• Directed by Hamish Grieve
  • December 15, 2021
  • Based on the graphic novel Monster on the Hill by Rob Harrell
  • Paramount+

Voice Cast

  • Steve/Rayburn Jr.-Will Arnett
  • Young Steve/Rayburn Jr.-Gracen Newton
  • Winnie Coyle-Geraldine Viswanathan
  • Young Winnie Coyle-Kaya McLean
  • Maggie Coyle-Susan Kelechi Watson
  • Jimbo Coyle-Carlos Gómez
  • Tentacular-Terry Crews
  • The Mayor-Fred Melamed
  • Rayburn Sr.-Charles Barkley
  • King Gorge-Chris Eubank
  • Lady Mayhem-Bridget Everett
  • Jimothy Brett-Chadley III-Ben Schwartz
  • Klonk-Brian Baumgartner
  • Lights Out McGinty/Mac-Jimmy Tatro
  • Axehammer-Becky Lynch
  • Ramarilla Jackson-Roman Reigns
  • Siggy-Tony Danza
  • Marc Remy-Stephen A. Smith
  • Stoker Announcer-Michael Buffer
  • Fred-Tony Shalhoub
  • The Councilwoman-Greta Lee
  • Tattoo Guy and Betting Guy-John DiMaggio
  • Denise-Jamal Duff
  • Nerdle-Carlos Alazraqui
  • Farmer-Chris Anthony Lansdowne
  • King Gorge’s Coach-Christopher Knights
  • Referee-Fred Tatasciore

In a world where kaiju are wrestling superstars, a young woman seeks to follow in her father’s footsteps and save her town’s stadium by coaching the son of a missing champion.

WWE Studios didn’t try too hard to come up with an idea here. Seriously. Rumble is an animated movie with wrestling as the MacGuffin that gets everything rolling. To set the stage for our discussion, kaiju have been around for ages and their battles have evolved into a global wrestling sport. A town either has their own champion or they do not and fall into obscurity.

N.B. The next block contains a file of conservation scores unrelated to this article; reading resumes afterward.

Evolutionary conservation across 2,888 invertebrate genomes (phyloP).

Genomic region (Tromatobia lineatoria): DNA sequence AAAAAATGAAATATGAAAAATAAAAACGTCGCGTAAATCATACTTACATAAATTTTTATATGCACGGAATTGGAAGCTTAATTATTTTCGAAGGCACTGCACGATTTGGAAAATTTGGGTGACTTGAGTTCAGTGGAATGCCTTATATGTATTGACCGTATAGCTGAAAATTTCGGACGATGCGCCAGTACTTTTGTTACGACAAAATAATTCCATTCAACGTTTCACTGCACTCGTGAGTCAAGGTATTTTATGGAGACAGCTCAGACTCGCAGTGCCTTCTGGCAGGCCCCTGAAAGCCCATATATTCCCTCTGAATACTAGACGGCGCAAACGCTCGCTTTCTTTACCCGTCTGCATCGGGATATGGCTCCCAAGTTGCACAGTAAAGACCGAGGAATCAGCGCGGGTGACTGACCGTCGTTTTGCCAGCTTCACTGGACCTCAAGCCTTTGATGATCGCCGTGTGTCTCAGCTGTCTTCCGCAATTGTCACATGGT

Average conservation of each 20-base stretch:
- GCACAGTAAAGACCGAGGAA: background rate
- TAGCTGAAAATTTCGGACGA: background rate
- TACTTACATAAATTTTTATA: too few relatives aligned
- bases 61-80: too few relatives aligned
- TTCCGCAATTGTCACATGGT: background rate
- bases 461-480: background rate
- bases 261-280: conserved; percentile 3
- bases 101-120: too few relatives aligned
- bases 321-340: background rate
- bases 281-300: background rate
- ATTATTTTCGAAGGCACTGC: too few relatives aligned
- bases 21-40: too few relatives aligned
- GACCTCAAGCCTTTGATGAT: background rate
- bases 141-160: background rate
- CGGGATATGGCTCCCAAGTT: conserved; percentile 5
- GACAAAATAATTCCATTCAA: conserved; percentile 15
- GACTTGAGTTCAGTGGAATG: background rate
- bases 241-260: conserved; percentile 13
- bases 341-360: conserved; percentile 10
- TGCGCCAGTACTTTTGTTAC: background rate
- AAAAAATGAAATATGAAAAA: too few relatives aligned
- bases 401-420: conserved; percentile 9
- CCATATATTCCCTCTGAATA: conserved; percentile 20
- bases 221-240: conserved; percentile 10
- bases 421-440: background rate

Immediately I feel if this movie was not released on Paramount+ it would have been dumped on direct-to-video and arrive shortly thereafter at your friendly neighborhood Dollar Tree or Dollar General. BTW, both are very good for finding quality movies at a HUGE discount, but you do need to sift through plenty of junk. Anywho…

With this movie they try to do an animated Rocky with wrestling instead and it just never quite gets to that. The character of Rocky put his best foot forward and gave it his all. He succeeded by stepping up to the challenge even if he did not actually succeed. Our main monster character of Steve/Rayburn Jr. must be dragged to do what he is supposed to do. He has gone so far as to wrestle under a fake name in an illegal wrestling circuit because he can’t deal with his missing father’s (Rayburn Sr.) legacy.

In the story Steve/Rayburn Jr. is paired with the young Winnie Coyle who is an aspiring monster wrestling trainer and the daughter of coaching legend Jimbo Coyle. Jimbo so happens to have been Rayburn Sr.’s coach and both Rayburn Jr. and Winnie were pals as kids so why does she not recognize him when they meet years later? Don’t know.

The events here center around the existence of a stadium in the town of Stoker that is going to be leveled in 30 days for parking lot since hours/days before Stoker’s star Tentacular left town for a bigger venue where he would not need to live under the shadow of the legacy of Rayburn Sr. Winnie takes it upon herself to find a new monster to bring in the business. Not too bad of an idea but 30 days seems like too short of a time to get a new champion to draw business to a second-tier venue considering all those that should care display extreme indifference after a few moments of learning the problem. You can’t just slap anybody in there-even in a fictional world of monster wrestlers.